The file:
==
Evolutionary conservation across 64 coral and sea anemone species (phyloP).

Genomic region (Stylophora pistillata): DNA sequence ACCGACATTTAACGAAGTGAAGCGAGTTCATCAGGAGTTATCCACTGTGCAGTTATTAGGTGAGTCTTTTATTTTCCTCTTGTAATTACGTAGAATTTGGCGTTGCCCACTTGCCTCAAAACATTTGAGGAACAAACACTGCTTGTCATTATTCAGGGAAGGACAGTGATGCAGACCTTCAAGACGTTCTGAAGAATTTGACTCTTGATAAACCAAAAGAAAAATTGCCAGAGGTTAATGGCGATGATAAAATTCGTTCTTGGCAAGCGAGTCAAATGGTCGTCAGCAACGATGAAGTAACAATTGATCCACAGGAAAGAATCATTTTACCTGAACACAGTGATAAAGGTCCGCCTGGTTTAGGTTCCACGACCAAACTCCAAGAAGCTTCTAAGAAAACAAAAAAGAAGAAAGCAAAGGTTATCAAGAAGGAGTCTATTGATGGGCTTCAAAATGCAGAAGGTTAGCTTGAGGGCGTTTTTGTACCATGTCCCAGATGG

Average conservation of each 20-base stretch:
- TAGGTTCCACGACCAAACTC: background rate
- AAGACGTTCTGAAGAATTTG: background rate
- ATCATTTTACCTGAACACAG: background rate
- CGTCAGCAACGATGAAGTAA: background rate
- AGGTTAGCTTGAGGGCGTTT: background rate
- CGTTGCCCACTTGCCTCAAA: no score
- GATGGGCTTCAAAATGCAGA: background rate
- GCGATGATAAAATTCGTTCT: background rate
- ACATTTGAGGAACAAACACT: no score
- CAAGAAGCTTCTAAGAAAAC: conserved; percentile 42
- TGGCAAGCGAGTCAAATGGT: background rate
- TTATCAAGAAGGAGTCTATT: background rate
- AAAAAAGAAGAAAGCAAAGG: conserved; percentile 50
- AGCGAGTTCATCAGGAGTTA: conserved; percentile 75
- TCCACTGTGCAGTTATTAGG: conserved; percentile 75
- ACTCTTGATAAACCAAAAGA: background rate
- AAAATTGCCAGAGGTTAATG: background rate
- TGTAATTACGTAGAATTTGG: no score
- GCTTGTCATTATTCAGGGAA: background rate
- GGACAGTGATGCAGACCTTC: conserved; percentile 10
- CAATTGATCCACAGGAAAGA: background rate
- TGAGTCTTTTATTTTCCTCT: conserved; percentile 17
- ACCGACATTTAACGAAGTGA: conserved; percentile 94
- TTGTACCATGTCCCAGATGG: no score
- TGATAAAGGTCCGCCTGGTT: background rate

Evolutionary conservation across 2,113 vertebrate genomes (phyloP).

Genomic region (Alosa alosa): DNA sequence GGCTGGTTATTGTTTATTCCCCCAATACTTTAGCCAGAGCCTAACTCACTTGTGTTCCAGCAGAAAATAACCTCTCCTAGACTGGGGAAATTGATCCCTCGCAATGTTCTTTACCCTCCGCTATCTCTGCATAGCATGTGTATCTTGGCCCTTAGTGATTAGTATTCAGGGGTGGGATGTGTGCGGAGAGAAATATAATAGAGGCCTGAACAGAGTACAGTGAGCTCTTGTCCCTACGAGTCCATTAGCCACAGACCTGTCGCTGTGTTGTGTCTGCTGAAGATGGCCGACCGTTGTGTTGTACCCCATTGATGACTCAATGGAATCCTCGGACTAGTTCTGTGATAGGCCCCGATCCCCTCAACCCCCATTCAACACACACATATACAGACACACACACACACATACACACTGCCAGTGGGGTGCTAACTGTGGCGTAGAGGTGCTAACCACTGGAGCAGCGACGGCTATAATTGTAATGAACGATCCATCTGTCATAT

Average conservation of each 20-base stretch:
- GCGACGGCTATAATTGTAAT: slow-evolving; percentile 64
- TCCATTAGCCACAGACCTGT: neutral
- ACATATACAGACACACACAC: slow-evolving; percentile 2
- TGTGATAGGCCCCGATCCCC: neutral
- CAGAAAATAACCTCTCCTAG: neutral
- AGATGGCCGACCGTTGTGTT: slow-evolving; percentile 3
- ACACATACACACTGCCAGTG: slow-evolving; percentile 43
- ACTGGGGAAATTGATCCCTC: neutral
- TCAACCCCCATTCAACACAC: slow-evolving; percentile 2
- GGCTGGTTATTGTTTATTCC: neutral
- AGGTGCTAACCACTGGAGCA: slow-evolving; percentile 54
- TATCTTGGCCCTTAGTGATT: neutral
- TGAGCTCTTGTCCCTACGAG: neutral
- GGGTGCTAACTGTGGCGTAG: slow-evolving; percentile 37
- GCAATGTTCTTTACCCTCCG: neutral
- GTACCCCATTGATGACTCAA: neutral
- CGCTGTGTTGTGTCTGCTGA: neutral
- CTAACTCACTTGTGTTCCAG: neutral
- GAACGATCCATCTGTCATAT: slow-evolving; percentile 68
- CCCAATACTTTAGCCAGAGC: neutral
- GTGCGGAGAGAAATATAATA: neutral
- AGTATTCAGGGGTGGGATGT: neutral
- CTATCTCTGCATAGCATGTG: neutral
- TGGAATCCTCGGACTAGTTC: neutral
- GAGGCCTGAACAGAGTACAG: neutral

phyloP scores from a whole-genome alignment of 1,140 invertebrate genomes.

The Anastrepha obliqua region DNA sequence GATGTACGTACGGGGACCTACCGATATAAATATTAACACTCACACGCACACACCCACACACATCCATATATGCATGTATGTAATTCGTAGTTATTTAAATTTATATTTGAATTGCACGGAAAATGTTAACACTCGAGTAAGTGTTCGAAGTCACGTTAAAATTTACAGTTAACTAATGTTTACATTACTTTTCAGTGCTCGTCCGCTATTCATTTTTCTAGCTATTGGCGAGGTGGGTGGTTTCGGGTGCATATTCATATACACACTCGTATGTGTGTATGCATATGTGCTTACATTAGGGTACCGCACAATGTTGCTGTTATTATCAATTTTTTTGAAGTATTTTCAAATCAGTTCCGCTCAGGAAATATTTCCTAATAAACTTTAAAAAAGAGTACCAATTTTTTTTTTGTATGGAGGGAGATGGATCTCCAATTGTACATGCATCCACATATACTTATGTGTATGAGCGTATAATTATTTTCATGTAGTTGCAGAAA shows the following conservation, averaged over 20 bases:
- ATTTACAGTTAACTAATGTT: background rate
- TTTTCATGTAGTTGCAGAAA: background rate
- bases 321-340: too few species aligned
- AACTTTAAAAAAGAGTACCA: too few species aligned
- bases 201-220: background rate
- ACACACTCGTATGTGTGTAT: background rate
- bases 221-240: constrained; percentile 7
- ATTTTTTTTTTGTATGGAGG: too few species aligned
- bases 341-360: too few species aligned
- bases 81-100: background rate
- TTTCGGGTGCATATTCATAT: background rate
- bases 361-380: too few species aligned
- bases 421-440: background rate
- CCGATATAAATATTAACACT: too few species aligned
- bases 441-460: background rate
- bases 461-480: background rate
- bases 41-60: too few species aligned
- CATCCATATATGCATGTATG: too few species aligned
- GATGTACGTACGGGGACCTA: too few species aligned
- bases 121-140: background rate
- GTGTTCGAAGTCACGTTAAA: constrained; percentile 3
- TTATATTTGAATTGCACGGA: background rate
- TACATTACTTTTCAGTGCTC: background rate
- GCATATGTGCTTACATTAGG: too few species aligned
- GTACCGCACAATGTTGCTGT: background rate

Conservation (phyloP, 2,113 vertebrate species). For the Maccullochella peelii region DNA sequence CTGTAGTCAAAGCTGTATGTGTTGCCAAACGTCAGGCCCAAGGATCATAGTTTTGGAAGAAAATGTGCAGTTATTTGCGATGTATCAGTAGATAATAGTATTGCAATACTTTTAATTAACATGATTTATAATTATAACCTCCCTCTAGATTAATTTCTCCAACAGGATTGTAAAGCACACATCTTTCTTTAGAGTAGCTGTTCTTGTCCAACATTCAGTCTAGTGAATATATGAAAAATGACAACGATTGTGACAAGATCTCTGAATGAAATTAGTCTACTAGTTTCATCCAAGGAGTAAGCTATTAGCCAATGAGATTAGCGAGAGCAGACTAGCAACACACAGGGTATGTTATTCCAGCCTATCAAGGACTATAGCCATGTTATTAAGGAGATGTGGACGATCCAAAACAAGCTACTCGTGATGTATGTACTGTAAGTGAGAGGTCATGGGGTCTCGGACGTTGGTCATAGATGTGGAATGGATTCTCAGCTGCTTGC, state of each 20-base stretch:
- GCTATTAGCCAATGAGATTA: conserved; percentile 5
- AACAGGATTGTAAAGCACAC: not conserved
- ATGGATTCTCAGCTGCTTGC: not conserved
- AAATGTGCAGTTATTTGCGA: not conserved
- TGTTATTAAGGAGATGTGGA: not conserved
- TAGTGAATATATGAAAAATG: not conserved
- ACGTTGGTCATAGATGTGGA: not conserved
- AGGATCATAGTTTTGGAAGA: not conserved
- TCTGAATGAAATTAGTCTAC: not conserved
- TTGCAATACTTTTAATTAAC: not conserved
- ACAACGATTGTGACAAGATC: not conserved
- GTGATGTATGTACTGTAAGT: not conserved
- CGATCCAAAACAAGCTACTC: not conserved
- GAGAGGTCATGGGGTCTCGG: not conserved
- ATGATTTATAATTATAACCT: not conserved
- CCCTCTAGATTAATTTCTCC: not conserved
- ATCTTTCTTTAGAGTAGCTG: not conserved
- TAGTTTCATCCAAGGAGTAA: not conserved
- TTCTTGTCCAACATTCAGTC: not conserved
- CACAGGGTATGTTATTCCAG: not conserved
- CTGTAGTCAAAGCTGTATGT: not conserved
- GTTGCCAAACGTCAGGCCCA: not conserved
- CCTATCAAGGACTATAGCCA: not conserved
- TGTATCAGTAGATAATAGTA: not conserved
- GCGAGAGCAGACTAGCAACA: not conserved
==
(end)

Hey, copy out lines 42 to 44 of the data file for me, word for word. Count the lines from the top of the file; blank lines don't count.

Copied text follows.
- AGGTGCTAACCACTGGAGCA: slow-evolving; percentile 54
- TATCTTGGCCCTTAGTGATT: neutral
- TGAGCTCTTGTCCCTACGAG: neutral